• describe the connection between numerical precision, computational performance and predictability
  • recall how a trade off between precision and performance can be realised in Earth System modelling today and in the future

Peter Düben

peter_dueben_print.pdf

 Discontinuous higher order discretization methods

The aim of this session is to learn about recent developments in discontinuous higher order spatial discretization methods, such as the Discontinuous Galerkin method (DG), and the Spectral Difference method (SD). These methods are of interest because they can be used on unstructured meshes and facilitate optimal parallel efficiency. We will present an overview of higher order grid point methods for discretizing partial differential equations (PDE's) with compact stencil support, and illustrate a practical implementation.

By the end of the session you should be able to:

  • ell what are the advantages offered by discontinuous higher order methods

  • describe how to solve PDE's with discontinuous methods

  • identify the key elements that contribute to a PDE solver

Willem Deconinck

presentation.pdf

13:00  Course wrap up and Certificates

15.45

Computer Hall Tour

Poster session followed by ice breaker


 Mesh generation

The aim of two lectures is to introduce basis of finite volume and continuous finite element discretisations and relate them to corresponding data structures and mesh generation techniques. The main focus will be on unstructured meshes and their application to global and local atmospheric models. Flexibility, communication overheads, memory requirements and user friendliness of such meshes with be contrasted with those of structured meshes. The most commonly used mesh generation techniques will be highlighted, together with mesh manipulation techniques employed in mesh adaption approaches and will be followed by a discussion of alternative geometrical representations of orography. An example of unstructured meshes’ implementation to non-hydrostatic and hydrostatic atmospheric solvers will provide an illustration of their potential and challenges.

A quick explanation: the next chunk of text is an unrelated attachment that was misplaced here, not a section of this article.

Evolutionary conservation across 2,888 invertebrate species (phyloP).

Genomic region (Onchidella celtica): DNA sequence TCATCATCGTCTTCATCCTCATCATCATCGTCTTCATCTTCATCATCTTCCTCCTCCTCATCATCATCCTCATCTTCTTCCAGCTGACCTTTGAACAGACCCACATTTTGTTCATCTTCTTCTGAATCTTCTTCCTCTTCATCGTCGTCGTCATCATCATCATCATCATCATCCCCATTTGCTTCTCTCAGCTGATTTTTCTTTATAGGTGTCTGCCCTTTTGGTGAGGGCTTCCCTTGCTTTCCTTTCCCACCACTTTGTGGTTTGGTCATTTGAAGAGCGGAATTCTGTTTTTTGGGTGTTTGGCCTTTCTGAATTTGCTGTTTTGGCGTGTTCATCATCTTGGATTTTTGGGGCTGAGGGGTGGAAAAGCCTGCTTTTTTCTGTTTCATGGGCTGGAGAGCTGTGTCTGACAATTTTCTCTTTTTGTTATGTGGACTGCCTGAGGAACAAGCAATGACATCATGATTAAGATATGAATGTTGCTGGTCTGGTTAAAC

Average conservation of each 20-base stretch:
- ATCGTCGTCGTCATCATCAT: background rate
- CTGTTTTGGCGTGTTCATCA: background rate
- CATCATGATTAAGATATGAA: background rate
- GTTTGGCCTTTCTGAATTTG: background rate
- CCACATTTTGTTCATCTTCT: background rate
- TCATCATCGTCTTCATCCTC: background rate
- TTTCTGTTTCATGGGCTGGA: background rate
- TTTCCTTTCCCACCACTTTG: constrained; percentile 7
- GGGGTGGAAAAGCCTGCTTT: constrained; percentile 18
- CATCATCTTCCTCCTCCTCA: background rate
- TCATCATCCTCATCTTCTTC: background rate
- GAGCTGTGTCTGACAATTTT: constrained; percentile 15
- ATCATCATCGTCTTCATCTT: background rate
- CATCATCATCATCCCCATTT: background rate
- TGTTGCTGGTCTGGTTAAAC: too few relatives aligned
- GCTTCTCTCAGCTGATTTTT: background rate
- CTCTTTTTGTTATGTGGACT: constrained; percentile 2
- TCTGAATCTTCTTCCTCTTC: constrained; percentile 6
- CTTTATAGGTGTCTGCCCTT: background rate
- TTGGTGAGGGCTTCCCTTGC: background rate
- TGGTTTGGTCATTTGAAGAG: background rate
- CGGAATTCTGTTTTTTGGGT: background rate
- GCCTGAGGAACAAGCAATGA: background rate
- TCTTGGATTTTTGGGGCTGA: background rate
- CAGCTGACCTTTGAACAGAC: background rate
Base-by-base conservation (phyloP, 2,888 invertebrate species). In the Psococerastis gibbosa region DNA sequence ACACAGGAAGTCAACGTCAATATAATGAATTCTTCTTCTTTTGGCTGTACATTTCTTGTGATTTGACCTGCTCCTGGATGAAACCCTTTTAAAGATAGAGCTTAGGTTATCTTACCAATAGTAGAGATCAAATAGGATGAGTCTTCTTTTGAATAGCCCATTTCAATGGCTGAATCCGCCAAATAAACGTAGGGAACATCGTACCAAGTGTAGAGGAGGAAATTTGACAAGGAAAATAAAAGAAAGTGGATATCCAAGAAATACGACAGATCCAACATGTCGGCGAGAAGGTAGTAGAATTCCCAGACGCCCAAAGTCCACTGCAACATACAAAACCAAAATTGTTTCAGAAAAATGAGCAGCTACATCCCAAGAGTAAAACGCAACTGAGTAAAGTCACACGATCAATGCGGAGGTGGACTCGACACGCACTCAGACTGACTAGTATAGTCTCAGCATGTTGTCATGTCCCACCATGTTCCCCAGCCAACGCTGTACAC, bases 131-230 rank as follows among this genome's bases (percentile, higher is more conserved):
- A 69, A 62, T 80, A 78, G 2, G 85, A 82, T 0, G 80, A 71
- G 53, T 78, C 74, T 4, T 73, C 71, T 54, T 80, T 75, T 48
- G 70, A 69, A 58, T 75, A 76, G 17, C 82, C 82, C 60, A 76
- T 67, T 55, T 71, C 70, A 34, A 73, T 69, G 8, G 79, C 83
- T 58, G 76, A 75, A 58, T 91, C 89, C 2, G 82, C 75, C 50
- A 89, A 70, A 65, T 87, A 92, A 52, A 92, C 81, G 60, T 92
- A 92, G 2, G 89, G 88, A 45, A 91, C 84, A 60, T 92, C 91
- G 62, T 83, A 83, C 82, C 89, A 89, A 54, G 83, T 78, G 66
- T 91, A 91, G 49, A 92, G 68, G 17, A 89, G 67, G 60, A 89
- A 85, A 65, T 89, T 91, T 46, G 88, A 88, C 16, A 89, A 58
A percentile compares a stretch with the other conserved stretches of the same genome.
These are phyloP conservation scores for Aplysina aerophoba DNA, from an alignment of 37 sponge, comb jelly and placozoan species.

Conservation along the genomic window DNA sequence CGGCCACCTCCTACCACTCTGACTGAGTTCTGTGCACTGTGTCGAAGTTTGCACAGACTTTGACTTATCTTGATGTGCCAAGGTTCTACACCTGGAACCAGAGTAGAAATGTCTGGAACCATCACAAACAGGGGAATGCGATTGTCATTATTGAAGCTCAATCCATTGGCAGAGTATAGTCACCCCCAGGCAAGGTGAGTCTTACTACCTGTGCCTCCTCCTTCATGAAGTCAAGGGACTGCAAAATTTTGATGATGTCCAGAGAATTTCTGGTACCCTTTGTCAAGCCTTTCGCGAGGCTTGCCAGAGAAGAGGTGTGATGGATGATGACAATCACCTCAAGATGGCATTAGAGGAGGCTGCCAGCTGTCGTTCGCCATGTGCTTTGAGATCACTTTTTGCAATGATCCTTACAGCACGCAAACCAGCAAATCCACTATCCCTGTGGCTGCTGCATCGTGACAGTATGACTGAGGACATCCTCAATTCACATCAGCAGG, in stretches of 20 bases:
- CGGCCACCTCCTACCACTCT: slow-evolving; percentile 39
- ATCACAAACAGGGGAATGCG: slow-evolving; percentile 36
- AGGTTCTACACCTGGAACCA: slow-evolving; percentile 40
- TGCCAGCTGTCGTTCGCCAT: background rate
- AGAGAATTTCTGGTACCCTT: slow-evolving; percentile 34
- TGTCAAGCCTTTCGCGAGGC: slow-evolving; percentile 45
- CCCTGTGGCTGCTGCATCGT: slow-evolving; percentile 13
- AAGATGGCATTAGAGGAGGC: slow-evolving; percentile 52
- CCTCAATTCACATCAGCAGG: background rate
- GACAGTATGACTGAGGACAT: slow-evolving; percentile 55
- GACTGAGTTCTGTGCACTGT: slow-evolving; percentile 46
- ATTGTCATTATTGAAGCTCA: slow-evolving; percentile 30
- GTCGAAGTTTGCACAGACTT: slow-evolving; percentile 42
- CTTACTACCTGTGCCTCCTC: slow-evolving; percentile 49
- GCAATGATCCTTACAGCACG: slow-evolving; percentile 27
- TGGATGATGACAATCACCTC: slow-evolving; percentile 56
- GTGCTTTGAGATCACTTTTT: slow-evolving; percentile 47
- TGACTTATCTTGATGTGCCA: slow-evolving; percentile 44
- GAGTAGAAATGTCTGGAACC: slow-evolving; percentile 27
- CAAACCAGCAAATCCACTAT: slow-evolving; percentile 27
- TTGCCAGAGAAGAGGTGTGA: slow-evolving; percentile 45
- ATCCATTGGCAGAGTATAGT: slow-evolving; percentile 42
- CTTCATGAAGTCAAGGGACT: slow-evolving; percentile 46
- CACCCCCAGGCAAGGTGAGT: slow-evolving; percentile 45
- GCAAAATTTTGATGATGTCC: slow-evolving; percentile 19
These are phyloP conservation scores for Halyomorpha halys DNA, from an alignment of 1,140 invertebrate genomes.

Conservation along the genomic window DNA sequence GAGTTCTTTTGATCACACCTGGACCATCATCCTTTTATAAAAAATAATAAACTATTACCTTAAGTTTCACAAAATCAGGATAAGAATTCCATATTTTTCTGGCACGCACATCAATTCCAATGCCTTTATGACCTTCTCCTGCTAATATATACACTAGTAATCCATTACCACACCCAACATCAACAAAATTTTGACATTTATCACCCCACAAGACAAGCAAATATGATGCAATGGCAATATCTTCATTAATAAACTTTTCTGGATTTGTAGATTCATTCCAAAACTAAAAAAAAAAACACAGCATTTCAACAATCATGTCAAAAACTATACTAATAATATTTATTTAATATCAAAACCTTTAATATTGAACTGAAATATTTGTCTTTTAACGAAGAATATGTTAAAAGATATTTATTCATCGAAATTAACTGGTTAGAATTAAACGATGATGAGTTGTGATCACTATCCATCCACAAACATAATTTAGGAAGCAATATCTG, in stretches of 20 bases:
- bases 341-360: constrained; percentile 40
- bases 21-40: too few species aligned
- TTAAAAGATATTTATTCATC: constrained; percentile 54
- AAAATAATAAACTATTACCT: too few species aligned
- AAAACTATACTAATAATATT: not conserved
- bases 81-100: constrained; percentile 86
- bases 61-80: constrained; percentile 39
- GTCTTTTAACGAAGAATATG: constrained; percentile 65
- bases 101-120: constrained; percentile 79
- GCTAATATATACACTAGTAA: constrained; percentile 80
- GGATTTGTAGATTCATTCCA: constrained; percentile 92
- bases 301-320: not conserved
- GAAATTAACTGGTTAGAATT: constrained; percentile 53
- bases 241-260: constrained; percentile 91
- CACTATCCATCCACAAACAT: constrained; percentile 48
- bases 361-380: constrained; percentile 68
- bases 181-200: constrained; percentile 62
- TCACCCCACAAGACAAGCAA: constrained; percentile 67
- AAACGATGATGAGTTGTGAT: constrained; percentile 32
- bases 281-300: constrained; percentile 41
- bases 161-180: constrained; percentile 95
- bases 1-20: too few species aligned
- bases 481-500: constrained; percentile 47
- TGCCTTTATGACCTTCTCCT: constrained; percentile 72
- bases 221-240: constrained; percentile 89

By the end of the lecture you should be able to:

  • understand applicability, advantages and disadvantages of selected mesh generation techniques for a given type of application.

  • appreciate importance of data structures in relation to atmospheric models and mesh generation.

  • gain awareness of issues related to flexible mesh generation and adaption.

Joanna Szmelter

From Joanna Szmelter2019.ppt

 Eulerian time-stepping schemes for NWP and climate

The aim of this session is to describe Eulerian rather than Lagrangian type numerical techniques for integrating the equation sets encountered in NWP models. We will present an overview of different time-stepping techniques and discuss the advantages and disadvantages of each approach.

By the end of the session you should be able to:

  • obtain a good understanding of the minimum theoretical properties required by time-stepping schemes
     
  • describe differences, strengths-weaknesses of different time-stepping approaches such as split-explicit time-stepping, Runge-Kutta time-stepping

  • describe the basic features of different time-stepping schemes used in other weather forecasting models such as WRF, ICON


Michail Diamantakis

tstepping.pptx

 Discontinuous higher order discretization methods

The aim of this session is to learn about recent developments in discontinuous higher order spatial discretization methods, such as the Discontinuous Galerkin method (DG), and the Spectral Difference method (SD). These methods are of interest because they can be used on unstructured meshes and facilitate optimal parallel efficiency. We will present an overview of higher order grid point methods for discretizing partial differential equations (PDE's) with compact stencil support, and illustrate a practical implementation.

By the end of the session you should be able to:

  • ell what are the advantages offered by discontinuous higher order methods

  • describe how to solve PDE's with discontinuous methods

  • identify the key elements that contribute to a PDE solver


Willem Deconinck



 Operational and research activities at ECMWF now/in the future

In this lecture we will give you a brief history of ECMWF and present the main areas of NWP research that is currently being carried out in the centre. We then look at current research challenges and present some of the latest developments that will soon become operational.

By the end of the lecture you should be able to:

  • List the main research areas at ECMWF and describe the latest model developments.